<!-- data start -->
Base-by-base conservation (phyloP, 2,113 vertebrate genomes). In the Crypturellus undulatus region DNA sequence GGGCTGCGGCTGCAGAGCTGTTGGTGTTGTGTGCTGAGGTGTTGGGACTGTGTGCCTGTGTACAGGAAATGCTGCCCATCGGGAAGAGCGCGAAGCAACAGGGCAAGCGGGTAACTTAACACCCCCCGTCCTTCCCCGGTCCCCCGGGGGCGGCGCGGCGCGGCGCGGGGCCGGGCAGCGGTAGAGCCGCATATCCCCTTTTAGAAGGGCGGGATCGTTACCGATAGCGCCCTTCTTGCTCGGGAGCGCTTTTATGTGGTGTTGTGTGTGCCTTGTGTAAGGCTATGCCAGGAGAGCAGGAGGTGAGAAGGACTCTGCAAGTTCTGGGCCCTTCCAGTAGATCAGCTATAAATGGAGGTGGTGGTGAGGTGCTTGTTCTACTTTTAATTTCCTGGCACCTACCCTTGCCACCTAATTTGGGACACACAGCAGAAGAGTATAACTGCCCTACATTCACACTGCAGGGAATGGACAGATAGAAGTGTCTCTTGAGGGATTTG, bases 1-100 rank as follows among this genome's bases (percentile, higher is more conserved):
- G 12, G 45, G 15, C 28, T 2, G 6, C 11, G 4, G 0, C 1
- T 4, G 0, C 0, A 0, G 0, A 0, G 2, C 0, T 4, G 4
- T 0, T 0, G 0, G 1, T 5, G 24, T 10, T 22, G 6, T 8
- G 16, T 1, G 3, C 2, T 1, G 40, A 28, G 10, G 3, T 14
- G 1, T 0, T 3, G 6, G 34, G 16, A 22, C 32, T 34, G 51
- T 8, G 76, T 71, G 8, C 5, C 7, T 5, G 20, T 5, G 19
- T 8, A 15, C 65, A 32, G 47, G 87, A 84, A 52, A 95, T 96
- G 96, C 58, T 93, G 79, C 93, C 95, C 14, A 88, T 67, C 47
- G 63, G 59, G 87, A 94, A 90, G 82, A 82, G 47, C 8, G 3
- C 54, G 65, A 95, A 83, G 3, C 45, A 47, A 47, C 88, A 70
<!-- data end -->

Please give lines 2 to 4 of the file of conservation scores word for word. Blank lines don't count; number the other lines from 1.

- G 12, G 45, G 15, C 28, T 2, G 6, C 11, G 4, G 0, C 1
- T 4, G 0, C 0, A 0, G 0, A 0, G 2, C 0, T 4, G 4
- T 0, T 0, G 0, G 1, T 5, G 24, T 10, T 22, G 6, T 8